Why I Don’t Offer “Student Discounts”
I sell courses online. Sometimes a potential buyer asks me if I offer student discounts.
I tell them as politely as possible that no, I don’t offer student discounts. But each time this happens, what I really want to say is this:
“You pay entirely too much to someone else for education, and now you want to use that as an excuse to pay me entirely too little for education?”
I understand the student’s perspective.
I really do. They don’t have money, and we all want the things we buy to cost less money — especially when we don’t have money.
But it doesn’t make sense for me to offer student discounts. It would make just as much sense for a car dealership to have a Lamborghini-owner’s discount. Just because you bought something that costs more than it should, doesn’t mean you have the right to pay less for a similar thing.
Student discounts are for things that are not education. They’re for software, mobile phone service, or pizza.
My online courses are education. When you take one of my courses, as far as I’m concerned, that makes you a “student” (though T-Mobile may beg to differ). My courses can be part of an alternative to a “formal” education, or they can be a supplement to a formal education.
If your formal education isn’t teaching you the skills you want to learn, maybe it’s time to rethink your formal education.
We all know that education in the U.S. is absurdly expensive. Federal student loan debt is $1.3 trillion.
But, some people think a person needs a degree to gain the skills necessary to survive in this world. These students have no choice but to overpay for their educations, right?
I’m not so sure about that. In my recent podcast conversation with Bryan Caplan, author of The Case Against Education, I learned that most of the extra earnings college graduates enjoy come from “signaling.”
In other words, it’s not that they learn job skills while getting their degrees. Instead, the fact that they finished college “signals” to employers that they are intelligent, conscientious, and are willing to conform to societal norms. In other words, they’re employable.
Consider the fact that you can drop in on classes at many universities for free. You could get an education at Princeton — which normally costs $45,000 per year — and pay nothing. Yet nobody does it — why? Because you won’t get a degree, that’s why.
The value of a college degree.
Caplan estimates that eighty percent of the value of a college degree is “signaling”—meaning only twenty percent of the value is useful job skills. That would help explain why college students are looking for supplementary education online in the first place.
How to crack the code of how to find great employable people.
If there were a more efficient way for employers to find employable people, besides looking for college degrees, they would definitely use it. The first employer to crack the code on finding good people without paying a premium just for their degrees would destroy their competition. That’s hard to do, so degrees remain the most efficient way to figure out who is worth hiring.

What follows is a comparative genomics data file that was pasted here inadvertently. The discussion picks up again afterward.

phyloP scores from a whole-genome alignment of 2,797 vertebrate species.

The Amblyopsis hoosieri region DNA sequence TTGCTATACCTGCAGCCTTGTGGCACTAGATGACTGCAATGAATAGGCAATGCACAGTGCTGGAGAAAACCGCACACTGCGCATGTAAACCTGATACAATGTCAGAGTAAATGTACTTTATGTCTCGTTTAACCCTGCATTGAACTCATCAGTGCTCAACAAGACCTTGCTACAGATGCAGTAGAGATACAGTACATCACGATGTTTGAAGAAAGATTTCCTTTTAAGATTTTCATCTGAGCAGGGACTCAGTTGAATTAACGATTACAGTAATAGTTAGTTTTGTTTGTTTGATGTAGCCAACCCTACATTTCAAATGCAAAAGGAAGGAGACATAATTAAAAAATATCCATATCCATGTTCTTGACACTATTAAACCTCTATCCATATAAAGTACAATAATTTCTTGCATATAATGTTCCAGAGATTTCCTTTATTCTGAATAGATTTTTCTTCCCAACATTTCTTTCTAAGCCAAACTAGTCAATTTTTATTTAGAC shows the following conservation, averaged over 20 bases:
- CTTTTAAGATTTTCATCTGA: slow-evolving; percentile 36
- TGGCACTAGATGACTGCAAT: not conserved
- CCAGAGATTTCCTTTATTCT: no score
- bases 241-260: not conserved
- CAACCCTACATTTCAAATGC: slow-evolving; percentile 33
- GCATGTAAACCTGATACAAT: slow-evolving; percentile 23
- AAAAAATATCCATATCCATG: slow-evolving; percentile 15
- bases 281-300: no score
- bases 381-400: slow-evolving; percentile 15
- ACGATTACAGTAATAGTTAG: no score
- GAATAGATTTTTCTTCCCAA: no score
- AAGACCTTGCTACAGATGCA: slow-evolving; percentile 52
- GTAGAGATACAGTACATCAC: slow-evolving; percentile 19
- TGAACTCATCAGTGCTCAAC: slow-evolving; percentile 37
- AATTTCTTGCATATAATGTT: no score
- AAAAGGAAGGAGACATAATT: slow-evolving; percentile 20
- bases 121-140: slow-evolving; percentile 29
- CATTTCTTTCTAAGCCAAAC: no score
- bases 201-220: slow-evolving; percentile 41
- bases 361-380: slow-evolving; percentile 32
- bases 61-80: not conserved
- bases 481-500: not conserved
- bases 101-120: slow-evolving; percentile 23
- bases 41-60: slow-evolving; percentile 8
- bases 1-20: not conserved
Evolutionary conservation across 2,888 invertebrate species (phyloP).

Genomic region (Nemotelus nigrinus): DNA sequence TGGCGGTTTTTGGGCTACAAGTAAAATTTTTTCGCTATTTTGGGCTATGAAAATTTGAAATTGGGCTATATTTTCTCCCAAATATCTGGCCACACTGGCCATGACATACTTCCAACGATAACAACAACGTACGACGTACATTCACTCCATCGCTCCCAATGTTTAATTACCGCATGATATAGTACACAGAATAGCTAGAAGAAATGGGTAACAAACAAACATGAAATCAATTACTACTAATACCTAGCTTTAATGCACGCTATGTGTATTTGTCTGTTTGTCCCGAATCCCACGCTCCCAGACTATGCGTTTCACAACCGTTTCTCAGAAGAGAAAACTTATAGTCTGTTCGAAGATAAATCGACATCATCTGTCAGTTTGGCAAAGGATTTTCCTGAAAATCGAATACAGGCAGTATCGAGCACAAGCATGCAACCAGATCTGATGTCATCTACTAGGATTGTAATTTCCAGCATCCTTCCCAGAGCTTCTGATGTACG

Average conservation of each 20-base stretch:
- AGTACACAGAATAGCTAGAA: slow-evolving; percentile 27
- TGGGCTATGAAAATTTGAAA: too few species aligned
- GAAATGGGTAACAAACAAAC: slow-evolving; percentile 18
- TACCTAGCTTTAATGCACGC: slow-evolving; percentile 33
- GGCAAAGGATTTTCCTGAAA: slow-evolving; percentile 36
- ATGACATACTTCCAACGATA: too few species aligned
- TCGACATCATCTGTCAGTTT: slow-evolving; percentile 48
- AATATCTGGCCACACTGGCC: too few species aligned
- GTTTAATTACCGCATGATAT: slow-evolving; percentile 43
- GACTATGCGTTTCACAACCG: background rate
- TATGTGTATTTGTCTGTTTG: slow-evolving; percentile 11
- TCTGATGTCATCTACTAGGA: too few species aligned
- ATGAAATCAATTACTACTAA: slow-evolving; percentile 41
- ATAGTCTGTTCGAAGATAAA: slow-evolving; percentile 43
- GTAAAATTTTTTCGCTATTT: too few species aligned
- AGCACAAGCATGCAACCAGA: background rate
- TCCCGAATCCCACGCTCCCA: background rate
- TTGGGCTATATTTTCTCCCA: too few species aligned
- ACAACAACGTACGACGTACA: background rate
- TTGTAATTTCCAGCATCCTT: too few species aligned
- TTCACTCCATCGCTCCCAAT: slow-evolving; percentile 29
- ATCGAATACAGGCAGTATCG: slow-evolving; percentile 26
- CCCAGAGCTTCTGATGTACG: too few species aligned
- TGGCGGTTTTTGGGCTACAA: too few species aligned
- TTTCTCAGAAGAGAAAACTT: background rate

Developers and Designers.
Fortunately, in some professions, there are other ways to tell if someone is employable. If you’re a developer or a designer — as most of my students are — you can have a portfolio. You have things you’ve actually done and made that you can show a potential employer. These things send a “signal” — and an incredibly relevant one at that — that you have the skills, and the ability to follow through, to get the job done.
We can only hope that more employers will stop relying on looking for a degree to figure out if someone is employable. That would loosen higher education’s death grip on the adolescents of America—and the adults still paying off loans twenty years after the fact.
I don’t want to empower a bully.
This brings me to the the other reason I don’t offer student discounts. It’s a matter if principle: I don’t want to empower a bully. When you combine overpriced tuition for a boring, outdated, and inefficient education, along with the predatory student loans industry, and throw in the widespread exploitation of graduate students, it becomes clear that the higher education system is a bully.
And just because a bully took your lunch money, doesn’t mean you get a discount on lunch.
The online educator.
I know, one online educator refusing to offer a student discount isn’t going to take the higher education system down. It won’t prevent the government from making its pockets fat from the interest it collects on loans. It won’t make a university like Stanford stop sitting on its $22 billion endowment, and start using it to educate people.
But the bullying ends where the campus ends. Maybe more alternative education providers will refuse to let the bully push them, too. Maybe employers will find better ways to figure out who is employable.
Maybe more seventeen year olds will think twice before signing up for $150,000 of unforgivable debt. Maybe the bully’s day of reckoning will come, and it will collapse, exhausted and bloody, in a cloud of dust on the barren campus grounds.
My short read: How to Write a Book will teach you — well — how to write a book. For the price of a year at Princeton, you can buy 15,050 copies »